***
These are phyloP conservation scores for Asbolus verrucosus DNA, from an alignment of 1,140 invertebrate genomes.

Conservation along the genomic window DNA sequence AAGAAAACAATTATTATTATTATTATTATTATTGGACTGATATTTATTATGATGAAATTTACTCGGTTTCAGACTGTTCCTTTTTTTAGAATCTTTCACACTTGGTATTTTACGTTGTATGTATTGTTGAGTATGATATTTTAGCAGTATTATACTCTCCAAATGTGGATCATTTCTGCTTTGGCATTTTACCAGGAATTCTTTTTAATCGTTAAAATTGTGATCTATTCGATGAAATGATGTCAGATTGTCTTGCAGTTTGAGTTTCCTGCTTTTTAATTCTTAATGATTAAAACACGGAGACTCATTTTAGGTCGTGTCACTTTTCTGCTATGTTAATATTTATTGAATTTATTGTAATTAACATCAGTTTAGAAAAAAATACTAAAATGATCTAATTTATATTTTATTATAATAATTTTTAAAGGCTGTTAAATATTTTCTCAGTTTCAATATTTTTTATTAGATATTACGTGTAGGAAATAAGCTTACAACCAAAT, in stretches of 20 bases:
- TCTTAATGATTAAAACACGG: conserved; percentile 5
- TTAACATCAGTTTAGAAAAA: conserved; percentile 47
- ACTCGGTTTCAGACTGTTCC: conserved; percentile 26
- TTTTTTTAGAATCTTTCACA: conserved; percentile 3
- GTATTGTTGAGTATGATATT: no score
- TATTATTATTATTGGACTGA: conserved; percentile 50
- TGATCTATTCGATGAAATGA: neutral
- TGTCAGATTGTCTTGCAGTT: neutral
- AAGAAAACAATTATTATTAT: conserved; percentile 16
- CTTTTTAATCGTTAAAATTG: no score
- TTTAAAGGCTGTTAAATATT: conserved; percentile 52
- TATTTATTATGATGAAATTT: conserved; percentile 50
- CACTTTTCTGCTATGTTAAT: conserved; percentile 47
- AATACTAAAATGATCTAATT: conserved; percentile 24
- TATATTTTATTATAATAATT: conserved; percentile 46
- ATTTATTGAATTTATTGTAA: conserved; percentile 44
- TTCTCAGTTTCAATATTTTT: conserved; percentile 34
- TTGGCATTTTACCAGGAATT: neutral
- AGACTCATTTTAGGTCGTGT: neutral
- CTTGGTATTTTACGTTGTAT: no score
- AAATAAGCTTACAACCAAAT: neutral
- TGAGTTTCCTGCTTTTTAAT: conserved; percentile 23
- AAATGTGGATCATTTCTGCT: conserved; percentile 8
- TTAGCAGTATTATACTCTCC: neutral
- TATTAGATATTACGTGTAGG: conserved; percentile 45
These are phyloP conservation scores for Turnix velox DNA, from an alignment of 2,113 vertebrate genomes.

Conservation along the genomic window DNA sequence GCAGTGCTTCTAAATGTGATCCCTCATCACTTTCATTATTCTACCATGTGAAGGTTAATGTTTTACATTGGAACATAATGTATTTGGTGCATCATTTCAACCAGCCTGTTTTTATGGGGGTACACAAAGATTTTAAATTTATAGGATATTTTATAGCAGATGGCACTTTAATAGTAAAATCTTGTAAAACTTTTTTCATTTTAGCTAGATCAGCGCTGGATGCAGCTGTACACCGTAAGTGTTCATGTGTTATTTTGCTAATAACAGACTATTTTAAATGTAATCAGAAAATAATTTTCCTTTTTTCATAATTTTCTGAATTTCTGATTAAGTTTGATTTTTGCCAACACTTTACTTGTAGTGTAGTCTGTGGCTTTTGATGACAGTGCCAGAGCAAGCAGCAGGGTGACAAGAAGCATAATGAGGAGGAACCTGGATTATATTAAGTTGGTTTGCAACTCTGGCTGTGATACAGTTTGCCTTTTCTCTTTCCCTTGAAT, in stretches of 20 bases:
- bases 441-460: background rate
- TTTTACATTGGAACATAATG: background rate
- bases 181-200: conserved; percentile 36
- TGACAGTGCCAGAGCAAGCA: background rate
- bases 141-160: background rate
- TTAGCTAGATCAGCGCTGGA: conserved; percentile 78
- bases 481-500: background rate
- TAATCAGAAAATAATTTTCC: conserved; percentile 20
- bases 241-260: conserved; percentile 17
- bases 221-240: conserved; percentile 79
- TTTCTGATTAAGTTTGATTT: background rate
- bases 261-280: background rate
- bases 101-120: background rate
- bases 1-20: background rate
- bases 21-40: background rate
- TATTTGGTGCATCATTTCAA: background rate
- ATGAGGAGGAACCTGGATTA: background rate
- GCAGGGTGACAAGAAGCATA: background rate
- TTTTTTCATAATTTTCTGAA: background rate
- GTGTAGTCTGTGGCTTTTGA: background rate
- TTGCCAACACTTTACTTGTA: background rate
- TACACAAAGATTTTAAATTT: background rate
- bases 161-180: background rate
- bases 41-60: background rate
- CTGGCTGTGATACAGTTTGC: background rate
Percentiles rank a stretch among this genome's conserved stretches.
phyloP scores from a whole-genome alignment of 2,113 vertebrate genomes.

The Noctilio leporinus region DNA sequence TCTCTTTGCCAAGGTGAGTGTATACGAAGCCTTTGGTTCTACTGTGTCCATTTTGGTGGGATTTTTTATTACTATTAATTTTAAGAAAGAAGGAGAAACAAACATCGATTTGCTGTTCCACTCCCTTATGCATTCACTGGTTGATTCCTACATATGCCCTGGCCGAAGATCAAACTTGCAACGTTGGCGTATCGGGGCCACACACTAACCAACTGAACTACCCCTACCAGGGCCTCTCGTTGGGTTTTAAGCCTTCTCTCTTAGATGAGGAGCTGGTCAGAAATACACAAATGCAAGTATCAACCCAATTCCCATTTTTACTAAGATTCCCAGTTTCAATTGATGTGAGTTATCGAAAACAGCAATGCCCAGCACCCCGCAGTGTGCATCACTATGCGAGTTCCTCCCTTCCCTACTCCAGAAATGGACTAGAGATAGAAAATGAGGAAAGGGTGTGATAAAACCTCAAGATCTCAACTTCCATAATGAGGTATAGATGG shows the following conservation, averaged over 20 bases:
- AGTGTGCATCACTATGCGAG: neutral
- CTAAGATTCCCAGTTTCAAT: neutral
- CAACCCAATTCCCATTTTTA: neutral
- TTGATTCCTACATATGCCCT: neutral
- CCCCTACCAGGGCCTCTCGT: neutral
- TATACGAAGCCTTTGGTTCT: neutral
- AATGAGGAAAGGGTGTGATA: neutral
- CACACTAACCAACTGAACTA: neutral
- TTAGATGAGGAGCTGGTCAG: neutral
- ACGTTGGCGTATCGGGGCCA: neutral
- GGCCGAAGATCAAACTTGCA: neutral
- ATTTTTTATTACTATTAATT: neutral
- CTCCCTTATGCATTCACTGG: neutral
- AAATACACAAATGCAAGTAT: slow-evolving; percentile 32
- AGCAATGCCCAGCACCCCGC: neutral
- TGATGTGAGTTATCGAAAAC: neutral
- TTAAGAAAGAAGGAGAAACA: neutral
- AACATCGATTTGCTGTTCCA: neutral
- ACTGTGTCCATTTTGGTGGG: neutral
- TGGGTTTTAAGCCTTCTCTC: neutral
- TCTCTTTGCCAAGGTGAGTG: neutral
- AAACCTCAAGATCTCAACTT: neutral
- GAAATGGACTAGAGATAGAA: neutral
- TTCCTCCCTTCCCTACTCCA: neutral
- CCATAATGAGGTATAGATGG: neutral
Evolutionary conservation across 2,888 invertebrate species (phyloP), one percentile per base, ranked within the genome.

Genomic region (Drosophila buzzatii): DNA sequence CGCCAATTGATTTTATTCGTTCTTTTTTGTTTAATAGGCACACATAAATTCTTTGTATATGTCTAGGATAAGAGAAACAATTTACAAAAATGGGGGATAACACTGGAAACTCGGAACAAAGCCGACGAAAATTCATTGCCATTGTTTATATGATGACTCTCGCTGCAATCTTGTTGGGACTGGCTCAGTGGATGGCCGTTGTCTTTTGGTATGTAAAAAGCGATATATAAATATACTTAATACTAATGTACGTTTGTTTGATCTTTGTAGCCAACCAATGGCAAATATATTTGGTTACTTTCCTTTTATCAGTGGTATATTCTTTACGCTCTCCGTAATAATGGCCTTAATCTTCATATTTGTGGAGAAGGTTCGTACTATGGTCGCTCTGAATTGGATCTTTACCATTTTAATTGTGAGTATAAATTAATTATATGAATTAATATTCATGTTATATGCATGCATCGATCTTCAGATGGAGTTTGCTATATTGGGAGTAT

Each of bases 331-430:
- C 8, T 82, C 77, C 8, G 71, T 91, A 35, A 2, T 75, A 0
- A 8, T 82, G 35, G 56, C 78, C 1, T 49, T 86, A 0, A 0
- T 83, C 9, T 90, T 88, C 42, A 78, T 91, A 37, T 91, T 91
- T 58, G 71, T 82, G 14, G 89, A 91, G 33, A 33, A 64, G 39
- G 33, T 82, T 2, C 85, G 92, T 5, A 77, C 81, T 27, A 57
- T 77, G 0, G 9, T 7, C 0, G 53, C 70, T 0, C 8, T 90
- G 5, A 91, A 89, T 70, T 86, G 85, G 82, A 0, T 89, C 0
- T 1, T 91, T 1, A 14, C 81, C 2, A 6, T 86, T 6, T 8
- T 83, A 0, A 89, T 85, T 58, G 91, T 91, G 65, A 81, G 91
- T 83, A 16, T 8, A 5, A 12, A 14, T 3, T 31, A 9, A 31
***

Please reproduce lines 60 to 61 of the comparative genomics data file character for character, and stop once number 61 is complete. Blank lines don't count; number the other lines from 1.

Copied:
- CAACCCAATTCCCATTTTTA: neutral
- TTGATTCCTACATATGCCCT: neutral